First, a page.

According to Ethisphere magazine "Ethics are absolute. Business ethics are relational." Finding and debating those absolutes has engaged philosophers for centuries. And parsing the world of business ethics takes up quite a few kilobytes in Wikipedia.
Understanding that ethics is the "theory of right action and the greater good" doesn't help much when it comes to making decisions about how to handle a company or individual's reputation during a fast-moving, overwrought and/or threatening situation . . . often a crisis. Tough and hurried choices about how to act and what to say have to be made. Should a CEO respond to a media inquiry about an issue when there is a danger of releasing too much unverified information? How do you balance competing stakeholder interests if the nature of 'right action' is muddy in a backdrop of conflicting points of view?
I admit to at times thrashing around for suitable norms on which to base my counsel about public communication, media or social media strategies when there are choices of principle to be made. This week I was pointed towards a solid starting point by Eric Bergman and Ivan Muzychka, in a seminar at the recent IABC "Blast of Fresh Air Conference" in St. John's NFLD (at which I presented a workshop on social media and crisis communication.)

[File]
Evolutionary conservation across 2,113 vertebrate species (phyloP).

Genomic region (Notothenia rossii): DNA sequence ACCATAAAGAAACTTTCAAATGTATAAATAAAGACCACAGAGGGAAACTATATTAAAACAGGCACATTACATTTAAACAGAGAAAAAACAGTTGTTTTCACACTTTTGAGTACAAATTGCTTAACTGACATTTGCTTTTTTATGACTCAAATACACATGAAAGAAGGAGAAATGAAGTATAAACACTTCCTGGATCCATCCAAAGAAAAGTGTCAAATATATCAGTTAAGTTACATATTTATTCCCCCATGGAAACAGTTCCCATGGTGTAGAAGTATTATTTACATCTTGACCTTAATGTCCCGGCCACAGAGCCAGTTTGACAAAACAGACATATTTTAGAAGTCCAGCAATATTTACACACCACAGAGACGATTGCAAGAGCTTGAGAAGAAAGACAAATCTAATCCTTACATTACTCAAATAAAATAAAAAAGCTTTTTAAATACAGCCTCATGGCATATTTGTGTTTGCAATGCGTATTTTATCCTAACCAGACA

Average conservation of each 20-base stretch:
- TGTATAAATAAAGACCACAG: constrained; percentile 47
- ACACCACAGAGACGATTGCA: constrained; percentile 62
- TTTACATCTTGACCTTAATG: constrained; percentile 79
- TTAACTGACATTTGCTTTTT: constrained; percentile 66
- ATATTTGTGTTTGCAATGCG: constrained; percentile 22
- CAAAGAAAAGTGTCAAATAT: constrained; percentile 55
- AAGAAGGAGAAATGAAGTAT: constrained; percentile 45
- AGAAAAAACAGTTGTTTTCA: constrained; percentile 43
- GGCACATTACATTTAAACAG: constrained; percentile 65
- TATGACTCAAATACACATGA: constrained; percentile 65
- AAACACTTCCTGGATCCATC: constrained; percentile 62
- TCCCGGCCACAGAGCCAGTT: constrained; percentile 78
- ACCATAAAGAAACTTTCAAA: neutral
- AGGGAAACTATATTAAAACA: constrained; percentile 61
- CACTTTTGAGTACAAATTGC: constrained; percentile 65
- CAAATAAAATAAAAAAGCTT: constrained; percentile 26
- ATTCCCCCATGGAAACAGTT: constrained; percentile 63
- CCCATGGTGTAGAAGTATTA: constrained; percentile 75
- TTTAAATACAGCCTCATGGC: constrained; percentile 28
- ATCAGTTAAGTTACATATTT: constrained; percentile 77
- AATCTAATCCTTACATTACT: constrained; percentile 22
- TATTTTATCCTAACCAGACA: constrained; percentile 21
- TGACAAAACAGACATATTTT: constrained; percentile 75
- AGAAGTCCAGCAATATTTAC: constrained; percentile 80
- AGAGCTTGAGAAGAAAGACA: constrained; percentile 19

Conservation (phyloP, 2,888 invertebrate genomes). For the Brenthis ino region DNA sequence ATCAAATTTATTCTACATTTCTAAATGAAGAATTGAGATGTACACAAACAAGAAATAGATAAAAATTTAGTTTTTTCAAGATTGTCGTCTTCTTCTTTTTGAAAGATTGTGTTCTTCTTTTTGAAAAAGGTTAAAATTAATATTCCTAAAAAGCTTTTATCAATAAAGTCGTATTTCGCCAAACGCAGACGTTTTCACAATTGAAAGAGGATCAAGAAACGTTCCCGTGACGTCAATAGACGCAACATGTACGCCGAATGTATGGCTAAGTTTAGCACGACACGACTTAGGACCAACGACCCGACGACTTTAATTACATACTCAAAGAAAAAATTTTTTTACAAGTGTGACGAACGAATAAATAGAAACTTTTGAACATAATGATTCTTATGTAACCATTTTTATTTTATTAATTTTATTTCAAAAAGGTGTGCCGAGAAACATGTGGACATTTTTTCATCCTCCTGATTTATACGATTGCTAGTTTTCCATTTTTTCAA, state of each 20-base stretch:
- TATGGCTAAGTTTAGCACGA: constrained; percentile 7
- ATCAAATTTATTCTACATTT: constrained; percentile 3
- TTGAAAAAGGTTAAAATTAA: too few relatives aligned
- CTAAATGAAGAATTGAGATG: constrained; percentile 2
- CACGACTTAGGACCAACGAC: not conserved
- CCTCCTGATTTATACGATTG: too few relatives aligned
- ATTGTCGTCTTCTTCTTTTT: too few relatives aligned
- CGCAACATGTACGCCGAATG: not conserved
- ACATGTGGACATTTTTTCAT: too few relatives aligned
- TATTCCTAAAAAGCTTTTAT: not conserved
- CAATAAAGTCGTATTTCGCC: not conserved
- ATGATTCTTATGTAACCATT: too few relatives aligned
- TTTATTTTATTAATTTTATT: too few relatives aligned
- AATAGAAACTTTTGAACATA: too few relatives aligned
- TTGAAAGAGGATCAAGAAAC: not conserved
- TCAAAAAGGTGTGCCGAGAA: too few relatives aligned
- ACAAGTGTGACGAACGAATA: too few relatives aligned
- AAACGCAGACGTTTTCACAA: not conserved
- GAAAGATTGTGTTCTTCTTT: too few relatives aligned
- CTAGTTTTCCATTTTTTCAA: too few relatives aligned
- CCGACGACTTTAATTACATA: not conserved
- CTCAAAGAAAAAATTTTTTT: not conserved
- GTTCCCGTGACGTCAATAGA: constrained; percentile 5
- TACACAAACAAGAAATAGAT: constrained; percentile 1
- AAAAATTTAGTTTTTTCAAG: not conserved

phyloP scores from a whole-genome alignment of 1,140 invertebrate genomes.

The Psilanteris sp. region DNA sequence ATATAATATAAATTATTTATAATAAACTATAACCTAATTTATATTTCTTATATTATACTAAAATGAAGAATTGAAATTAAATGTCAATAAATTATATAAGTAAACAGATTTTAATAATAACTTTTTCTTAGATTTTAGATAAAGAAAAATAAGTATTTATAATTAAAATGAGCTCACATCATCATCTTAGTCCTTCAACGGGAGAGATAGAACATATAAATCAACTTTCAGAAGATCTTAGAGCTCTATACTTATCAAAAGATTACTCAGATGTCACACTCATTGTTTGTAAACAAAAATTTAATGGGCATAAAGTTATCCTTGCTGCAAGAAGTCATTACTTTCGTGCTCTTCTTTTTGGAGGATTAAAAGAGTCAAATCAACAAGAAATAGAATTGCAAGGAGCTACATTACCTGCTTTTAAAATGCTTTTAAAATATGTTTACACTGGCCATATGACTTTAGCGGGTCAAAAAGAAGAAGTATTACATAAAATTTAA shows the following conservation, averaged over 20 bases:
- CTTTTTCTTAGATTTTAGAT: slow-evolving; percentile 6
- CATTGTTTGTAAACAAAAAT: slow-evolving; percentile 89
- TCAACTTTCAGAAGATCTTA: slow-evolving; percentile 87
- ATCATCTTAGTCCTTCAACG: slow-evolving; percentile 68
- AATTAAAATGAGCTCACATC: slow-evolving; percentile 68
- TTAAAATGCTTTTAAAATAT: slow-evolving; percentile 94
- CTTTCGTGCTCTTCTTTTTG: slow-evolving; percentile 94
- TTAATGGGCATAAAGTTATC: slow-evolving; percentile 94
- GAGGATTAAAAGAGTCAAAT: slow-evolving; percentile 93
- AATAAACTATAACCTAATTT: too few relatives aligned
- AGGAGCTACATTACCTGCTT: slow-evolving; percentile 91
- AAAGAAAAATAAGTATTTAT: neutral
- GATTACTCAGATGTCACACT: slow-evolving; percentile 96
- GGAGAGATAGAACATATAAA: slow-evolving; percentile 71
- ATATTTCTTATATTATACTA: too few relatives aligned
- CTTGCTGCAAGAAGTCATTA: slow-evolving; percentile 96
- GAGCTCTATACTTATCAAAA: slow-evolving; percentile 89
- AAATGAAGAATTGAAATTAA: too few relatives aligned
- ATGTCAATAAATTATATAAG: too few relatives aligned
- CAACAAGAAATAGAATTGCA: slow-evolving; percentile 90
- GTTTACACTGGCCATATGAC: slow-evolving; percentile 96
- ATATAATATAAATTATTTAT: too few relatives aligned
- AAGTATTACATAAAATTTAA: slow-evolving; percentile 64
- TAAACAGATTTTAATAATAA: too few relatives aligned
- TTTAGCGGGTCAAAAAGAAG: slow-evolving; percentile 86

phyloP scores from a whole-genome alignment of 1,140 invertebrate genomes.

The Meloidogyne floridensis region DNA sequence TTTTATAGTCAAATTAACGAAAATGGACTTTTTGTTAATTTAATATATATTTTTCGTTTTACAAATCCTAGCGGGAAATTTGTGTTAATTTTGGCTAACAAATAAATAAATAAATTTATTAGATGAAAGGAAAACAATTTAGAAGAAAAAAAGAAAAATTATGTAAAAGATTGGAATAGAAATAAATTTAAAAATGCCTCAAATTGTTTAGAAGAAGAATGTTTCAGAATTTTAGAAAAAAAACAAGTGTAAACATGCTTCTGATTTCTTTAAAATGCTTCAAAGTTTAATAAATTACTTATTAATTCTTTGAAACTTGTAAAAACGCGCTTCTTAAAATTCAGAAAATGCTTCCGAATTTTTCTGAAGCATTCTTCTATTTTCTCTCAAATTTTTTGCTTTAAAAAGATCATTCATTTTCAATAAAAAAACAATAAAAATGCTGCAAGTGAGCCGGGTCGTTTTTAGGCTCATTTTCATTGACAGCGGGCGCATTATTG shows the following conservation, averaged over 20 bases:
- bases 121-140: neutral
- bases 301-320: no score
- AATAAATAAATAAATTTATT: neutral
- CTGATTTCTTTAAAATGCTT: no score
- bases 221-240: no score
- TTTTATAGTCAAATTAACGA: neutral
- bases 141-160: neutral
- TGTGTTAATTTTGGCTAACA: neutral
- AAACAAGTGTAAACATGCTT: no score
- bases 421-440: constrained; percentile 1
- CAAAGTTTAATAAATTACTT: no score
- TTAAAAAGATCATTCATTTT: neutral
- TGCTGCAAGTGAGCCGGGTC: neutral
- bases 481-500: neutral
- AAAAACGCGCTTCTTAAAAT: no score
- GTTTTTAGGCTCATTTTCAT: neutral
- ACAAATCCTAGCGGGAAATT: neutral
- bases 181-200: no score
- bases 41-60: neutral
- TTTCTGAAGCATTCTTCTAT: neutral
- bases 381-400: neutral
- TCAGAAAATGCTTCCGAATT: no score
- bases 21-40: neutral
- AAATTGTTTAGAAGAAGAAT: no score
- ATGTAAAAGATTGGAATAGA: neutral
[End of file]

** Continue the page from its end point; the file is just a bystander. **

Bergman and Muzychka referenced Patricia Parsons' book Ethics in Public Relations: A Guide to Best Practice (An archived Inside PR podcast interview with her can he heard here.) Parsons suggests a five question guide to 'right action' in making the potentially treacherous decisions I talked about above:
- Does it do harm?
- Does it do good?
- Is it the truth?
- Does it respect privacy?
- Is it fair and socially responsible?
A bit vague perhaps and only a starting point, but helpful in starting the discussion about defining right action.